Johann Georg F. Tinius, theologian, criminal Out of greed For books, born in 1764 in the Niederlausitz [region], died on 24 September 1846 in Graebendorf near  Koenigswusterhausen. The father was a shepherd in a Prussian domain of' the Niederlansitz, as a boy  Tinius helped his father in his business and therefore learned by his own observation the useful and the harmful, the healing and the narcotic and poisonous properties of plants, herbs and grasses. The local preacher recognized the boy's talents and arranged for the boy to receive a higher education. Tinius attended the high school in Wittenberg and then studied theology at the university at the same place. At this time he already excelled with his extraordinary memory and his inquisitiveness. After finishing his studies the young Master was a house teacher, then became a high school teacher in Schleusingen, 1798 priest in Heinrichs near Suhl and in 1809 he received the lucrative priest position in Poserna near Weissenfels He was lauded everywhere for his sense of duty, his zeal, his skills and his demeanor. An unsatiable hunger for knowledge drove him to the establishment and continuous expansion of a theological and linguistic library, which became his passion and his downfall. Soon the salaries of his profession, the fortune of his deceased first wife and the interest of the fortune of his second wife were no longer sufficient to sustain his greed for the expansion of his collection and he pursued the path of crime. First Tinius embezzled church money in his care and soon he sank down to become a robber and a murderer. From 1810 on several cases of robbery of mail coaches occurred in the surroundings of Weissenfels and Luetzen on the military road to Leipzig and its side roads. Single travellers who arried large sums of money would meet at some stations near Welssenfels an unknown man who would offer them snuff during their conversation, whoever took a small amount of snuff would become sleepy and soon fall asleep; after waking up the unknown man had disappeared together with the traveller's money. Each time the mysterious person Was In a different disguise, but the similarity of the way in which the robberies were carried out left no doubt that all the crimes were committed by a single person. It was Tinius who by committing these crimes gained the means to purchase new books; his knowledge of narcotic herbs was used for such shameful purposes. Tinius was under suspicion., but nobody was ready to connect the popular and respected clergyman to such shameful deeds. Success made the male factor bolder. On January 28, 1812 Tinius committed in broad daylight murder and robbery on the merchant Schmidt in Leipzig by crushing his skull with a pointed hammer and got away with 3000 Thaler [currency]. All the efforts of the courts to find the perpetrator were unsuccessful. One year later, on February 8, 1813 a similar robbery and murder of the widow Kunhardt In Leipzig happened but the perpetrator did not obtain any money, By now, however, so much evidence had accumulated against Tinius that he was arrested on March 4, 1813. The court found in the rooms of his priest house and along the walls of his barn a library of somewhat 60000 volumes; the court also found long lists of all living wealthy persons, several wigs, false beards and all kinds of disguises the court also found a hammer which fit to the injuries found on the skull of the widow Kunhardt. The preliminary hearings in front of the jury court in Leipzig lasted for a whole year. Tinius denied everything and with shrewd adeptness was able to offer a natural explanation for each piece of evidence brought against him. Despite this, criminal proceedings against him were opened in March 1814. On March 31, 1814 Tinius was, according to the regulations, publicly and solemnly deprived of his priesthood in Leipzig's Nicolai Church by Superintendent Rosenmuller, during which he showed no sign of anguish or uneasiness. Due to the political and wartime events at that time the trial took an extraordinary amount of time, especially due to the change of all authorities and institutions since Poserna belonged to that part of Saxonia [German state] that fell to Prussia [German state] after the Vienna Congress. Only in 1823 the sentence was pronounced, The murder and robbery of Schmidt Could not be proved, but the case of Kunhardt was considered as proved and Tinius was given an 18 year penitentiary sentence. The second instance reduced the sentence to 10 years because of the long pre-trial detention but also added 2 years for the embezzlement of church money, so the total punishment was 12 years in penitentiary. The almost 60 year-old Tinius began to serve his penitentiary terrn in 1823 and appeared under detention and in penitentiary calm, content and apparently without a bad conscience. At first he was assigned writing duties and in the leisure hours that he was given he wrote a great work about the apocalypse without any literary means. As a 71 year old he was released frorn penitentiary with an unbridled temper, fresh spirit, but With white hair, abandoned and despised by everyone. His wife had divorced him a long time ago and his children had broken off all connections. A terrified cry was heard through the country when it was announced "Tinius is coming back". Unsteady and restless the sinister man migrated from place to place in Saxonia and Thuringia [German states]; nobody wanted to shelter him. The community of Poserna had to pay him a yearly subsistence of 25 Thaler, and he earned a little money by proofreading. In 1840 he gained a foothold once more in Graebendorf near Koenigswusterhausen, where distant relatives of him lived. The influential citizens of Graebendorf  were obliging and granted him access and support. It was here that Tinius returned to the occupation of his youth, collecting herbs and plants from which he enjoyed to prepare poisonous beverages. His memory was still phenomenal, he still could recall almost the entire contents of his former huge library to the great surprise of many clergymen from nearby. He was ingenuous about his past, insisted upon his innocence and even considered to apply for a revision of his trial. However he repeatedly slipped some indirect confessions of his guilt. Signs of remorse and unrest showed up only in his last years when the contemplation of his impending death filled him more and more. He was haunted by fear and pain, but died without relieving his conscience on September 24, 1846 - the inhabitants of Graebendorf claimed by poisoning himself, but there was no investigation and his body was given a proper burial. The scholarly works of Tinius are mostly in eschatology (according to J.A. Bengel the year 1836 was considered as the beginning of the 1000-year Kingdom) and have been written partly in detention and in the penitentiary. The above mentioned book about the apocalypse is titled "The Manifestation of John" and the printed work was published in Leipzig in 1839. Among Tinius ' other works are: "Biblical examination of Brennecke's proof that Jesus has lived on earth for about 27 years after his resurrection" (1820); "Doomsday, whether, how, and when it will come" (1836, second edition 1845); "Six ominous foreshadowing of a great world change, visible on sun and earth" (1837).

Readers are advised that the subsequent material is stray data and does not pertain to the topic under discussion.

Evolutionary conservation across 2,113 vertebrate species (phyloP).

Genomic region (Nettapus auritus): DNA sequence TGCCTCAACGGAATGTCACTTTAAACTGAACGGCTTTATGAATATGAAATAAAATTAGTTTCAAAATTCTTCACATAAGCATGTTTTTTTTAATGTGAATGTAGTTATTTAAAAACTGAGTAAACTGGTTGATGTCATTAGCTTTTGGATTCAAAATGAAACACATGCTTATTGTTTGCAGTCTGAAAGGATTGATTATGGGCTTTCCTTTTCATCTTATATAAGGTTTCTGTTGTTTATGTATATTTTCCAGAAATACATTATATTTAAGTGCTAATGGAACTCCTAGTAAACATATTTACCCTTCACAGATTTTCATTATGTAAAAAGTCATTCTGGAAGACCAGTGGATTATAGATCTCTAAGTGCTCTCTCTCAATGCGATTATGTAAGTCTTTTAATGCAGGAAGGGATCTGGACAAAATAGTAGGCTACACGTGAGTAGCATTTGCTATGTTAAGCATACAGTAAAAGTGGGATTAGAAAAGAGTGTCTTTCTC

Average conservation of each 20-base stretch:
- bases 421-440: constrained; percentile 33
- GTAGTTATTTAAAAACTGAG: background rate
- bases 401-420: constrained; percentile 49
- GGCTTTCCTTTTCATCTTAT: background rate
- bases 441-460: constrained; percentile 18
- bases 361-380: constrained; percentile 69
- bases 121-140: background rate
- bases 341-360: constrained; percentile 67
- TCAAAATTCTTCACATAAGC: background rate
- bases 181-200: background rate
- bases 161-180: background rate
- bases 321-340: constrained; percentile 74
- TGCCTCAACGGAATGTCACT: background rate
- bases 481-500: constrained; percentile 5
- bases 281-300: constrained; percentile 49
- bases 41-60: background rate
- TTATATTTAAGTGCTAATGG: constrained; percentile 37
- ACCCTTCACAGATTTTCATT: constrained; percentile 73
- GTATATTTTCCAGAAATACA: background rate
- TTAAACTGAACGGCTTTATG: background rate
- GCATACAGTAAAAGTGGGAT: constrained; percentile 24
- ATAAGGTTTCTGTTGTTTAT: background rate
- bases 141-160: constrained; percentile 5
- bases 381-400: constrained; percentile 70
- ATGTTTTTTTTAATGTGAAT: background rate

[References used]

Hacklaender and Hoefer, Hausblaetter 1844, vol 3 and 1863, volume 3 Hitzig and Haering, Der neue Pitaval [The new Pitaval] vol 4. - J Schwabe, Harmlose Geschichten eines alten Weimaraners [Harmless stories of an old inhabitant of Weimar ] (1890) p 124 foll - E. Schulte, Ein Verbrecher aus Buecherwut.h [A criminal frorn greed of books] in der Gjartenlaube 1893, number 5 and 6. - E Fliess, Das Ende des Magisters Tinius, in the Gartenlaube 1893 [The end of Master Tinius] number 21.

 

Nitschke [author of this contribution]